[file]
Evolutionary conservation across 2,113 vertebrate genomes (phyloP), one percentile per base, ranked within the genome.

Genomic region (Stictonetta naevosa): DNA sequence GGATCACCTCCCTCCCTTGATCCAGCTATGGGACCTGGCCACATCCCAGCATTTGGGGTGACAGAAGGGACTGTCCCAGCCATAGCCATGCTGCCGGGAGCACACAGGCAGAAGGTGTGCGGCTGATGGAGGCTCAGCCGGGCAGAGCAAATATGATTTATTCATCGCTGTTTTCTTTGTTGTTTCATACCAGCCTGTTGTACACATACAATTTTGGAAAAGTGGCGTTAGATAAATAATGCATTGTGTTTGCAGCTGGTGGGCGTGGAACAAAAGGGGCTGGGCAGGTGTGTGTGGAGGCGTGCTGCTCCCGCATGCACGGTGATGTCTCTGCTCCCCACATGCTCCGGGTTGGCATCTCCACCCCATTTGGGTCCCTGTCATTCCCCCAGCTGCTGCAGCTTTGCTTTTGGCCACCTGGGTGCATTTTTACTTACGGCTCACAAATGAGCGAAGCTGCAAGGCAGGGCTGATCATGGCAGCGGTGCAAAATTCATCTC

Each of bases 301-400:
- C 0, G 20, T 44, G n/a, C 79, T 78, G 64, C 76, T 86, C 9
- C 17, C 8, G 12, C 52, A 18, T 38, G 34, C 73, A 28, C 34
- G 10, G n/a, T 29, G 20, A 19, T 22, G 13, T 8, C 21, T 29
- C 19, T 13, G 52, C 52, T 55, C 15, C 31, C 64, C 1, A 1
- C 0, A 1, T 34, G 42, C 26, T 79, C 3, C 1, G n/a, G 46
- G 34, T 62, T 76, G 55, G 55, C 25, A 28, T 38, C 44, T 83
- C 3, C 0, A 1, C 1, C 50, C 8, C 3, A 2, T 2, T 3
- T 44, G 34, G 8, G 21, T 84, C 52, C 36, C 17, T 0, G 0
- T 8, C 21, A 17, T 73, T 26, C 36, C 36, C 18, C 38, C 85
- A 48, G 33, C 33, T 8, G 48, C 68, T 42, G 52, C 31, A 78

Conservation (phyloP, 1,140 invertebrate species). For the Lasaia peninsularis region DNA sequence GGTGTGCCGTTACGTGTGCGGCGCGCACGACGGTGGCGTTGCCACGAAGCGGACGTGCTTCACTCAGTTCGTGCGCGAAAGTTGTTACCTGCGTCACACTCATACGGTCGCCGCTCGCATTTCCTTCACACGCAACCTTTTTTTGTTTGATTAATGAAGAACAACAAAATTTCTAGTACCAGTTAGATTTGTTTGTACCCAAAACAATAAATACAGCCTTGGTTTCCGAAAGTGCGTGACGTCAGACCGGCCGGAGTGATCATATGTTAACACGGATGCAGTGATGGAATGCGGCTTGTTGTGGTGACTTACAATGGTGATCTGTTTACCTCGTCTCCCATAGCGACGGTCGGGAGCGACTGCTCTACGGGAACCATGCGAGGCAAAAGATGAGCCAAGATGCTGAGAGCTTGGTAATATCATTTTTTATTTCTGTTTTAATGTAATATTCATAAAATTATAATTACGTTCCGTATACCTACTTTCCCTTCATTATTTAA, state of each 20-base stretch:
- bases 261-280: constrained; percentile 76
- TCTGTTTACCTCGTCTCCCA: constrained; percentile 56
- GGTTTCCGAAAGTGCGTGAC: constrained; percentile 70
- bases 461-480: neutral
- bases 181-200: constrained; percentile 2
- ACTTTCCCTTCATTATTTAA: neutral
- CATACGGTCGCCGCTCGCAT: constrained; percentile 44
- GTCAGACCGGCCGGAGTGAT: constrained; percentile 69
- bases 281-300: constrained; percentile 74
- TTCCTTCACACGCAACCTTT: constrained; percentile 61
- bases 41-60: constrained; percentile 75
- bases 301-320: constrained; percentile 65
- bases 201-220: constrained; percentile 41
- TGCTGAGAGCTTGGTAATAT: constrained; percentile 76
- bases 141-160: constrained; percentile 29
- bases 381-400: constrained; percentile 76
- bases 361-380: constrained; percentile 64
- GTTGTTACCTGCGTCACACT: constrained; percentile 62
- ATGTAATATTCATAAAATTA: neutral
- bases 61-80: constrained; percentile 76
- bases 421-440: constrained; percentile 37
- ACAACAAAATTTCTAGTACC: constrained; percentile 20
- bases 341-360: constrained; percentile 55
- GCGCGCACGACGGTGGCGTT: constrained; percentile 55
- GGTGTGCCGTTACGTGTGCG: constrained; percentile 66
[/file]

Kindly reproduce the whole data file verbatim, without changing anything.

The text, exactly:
Evolutionary conservation across 2,113 vertebrate genomes (phyloP), one percentile per base, ranked within the genome.

Genomic region (Stictonetta naevosa): DNA sequence GGATCACCTCCCTCCCTTGATCCAGCTATGGGACCTGGCCACATCCCAGCATTTGGGGTGACAGAAGGGACTGTCCCAGCCATAGCCATGCTGCCGGGAGCACACAGGCAGAAGGTGTGCGGCTGATGGAGGCTCAGCCGGGCAGAGCAAATATGATTTATTCATCGCTGTTTTCTTTGTTGTTTCATACCAGCCTGTTGTACACATACAATTTTGGAAAAGTGGCGTTAGATAAATAATGCATTGTGTTTGCAGCTGGTGGGCGTGGAACAAAAGGGGCTGGGCAGGTGTGTGTGGAGGCGTGCTGCTCCCGCATGCACGGTGATGTCTCTGCTCCCCACATGCTCCGGGTTGGCATCTCCACCCCATTTGGGTCCCTGTCATTCCCCCAGCTGCTGCAGCTTTGCTTTTGGCCACCTGGGTGCATTTTTACTTACGGCTCACAAATGAGCGAAGCTGCAAGGCAGGGCTGATCATGGCAGCGGTGCAAAATTCATCTC

Each of bases 301-400:
- C 0, G 20, T 44, G n/a, C 79, T 78, G 64, C 76, T 86, C 9
- C 17, C 8, G 12, C 52, A 18, T 38, G 34, C 73, A 28, C 34
- G 10, G n/a, T 29, G 20, A 19, T 22, G 13, T 8, C 21, T 29
- C 19, T 13, G 52, C 52, T 55, C 15, C 31, C 64, C 1, A 1
- C 0, A 1, T 34, G 42, C 26, T 79, C 3, C 1, G n/a, G 46
- G 34, T 62, T 76, G 55, G 55, C 25, A 28, T 38, C 44, T 83
- C 3, C 0, A 1, C 1, C 50, C 8, C 3, A 2, T 2, T 3
- T 44, G 34, G 8, G 21, T 84, C 52, C 36, C 17, T 0, G 0
- T 8, C 21, A 17, T 73, T 26, C 36, C 36, C 18, C 38, C 85
- A 48, G 33, C 33, T 8, G 48, C 68, T 42, G 52, C 31, A 78

Conservation (phyloP, 1,140 invertebrate species). For the Lasaia peninsularis region DNA sequence GGTGTGCCGTTACGTGTGCGGCGCGCACGACGGTGGCGTTGCCACGAAGCGGACGTGCTTCACTCAGTTCGTGCGCGAAAGTTGTTACCTGCGTCACACTCATACGGTCGCCGCTCGCATTTCCTTCACACGCAACCTTTTTTTGTTTGATTAATGAAGAACAACAAAATTTCTAGTACCAGTTAGATTTGTTTGTACCCAAAACAATAAATACAGCCTTGGTTTCCGAAAGTGCGTGACGTCAGACCGGCCGGAGTGATCATATGTTAACACGGATGCAGTGATGGAATGCGGCTTGTTGTGGTGACTTACAATGGTGATCTGTTTACCTCGTCTCCCATAGCGACGGTCGGGAGCGACTGCTCTACGGGAACCATGCGAGGCAAAAGATGAGCCAAGATGCTGAGAGCTTGGTAATATCATTTTTTATTTCTGTTTTAATGTAATATTCATAAAATTATAATTACGTTCCGTATACCTACTTTCCCTTCATTATTTAA, state of each 20-base stretch:
- bases 261-280: constrained; percentile 76
- TCTGTTTACCTCGTCTCCCA: constrained; percentile 56
- GGTTTCCGAAAGTGCGTGAC: constrained; percentile 70
- bases 461-480: neutral
- bases 181-200: constrained; percentile 2
- ACTTTCCCTTCATTATTTAA: neutral
- CATACGGTCGCCGCTCGCAT: constrained; percentile 44
- GTCAGACCGGCCGGAGTGAT: constrained; percentile 69
- bases 281-300: constrained; percentile 74
- TTCCTTCACACGCAACCTTT: constrained; percentile 61
- bases 41-60: constrained; percentile 75
- bases 301-320: constrained; percentile 65
- bases 201-220: constrained; percentile 41
- TGCTGAGAGCTTGGTAATAT: constrained; percentile 76
- bases 141-160: constrained; percentile 29
- bases 381-400: constrained; percentile 76
- bases 361-380: constrained; percentile 64
- GTTGTTACCTGCGTCACACT: constrained; percentile 62
- ATGTAATATTCATAAAATTA: neutral
- bases 61-80: constrained; percentile 76
- bases 421-440: constrained; percentile 37
- ACAACAAAATTTCTAGTACC: constrained; percentile 20
- bases 341-360: constrained; percentile 55
- GCGCGCACGACGGTGGCGTT: constrained; percentile 55
- GGTGTGCCGTTACGTGTGCG: constrained; percentile 66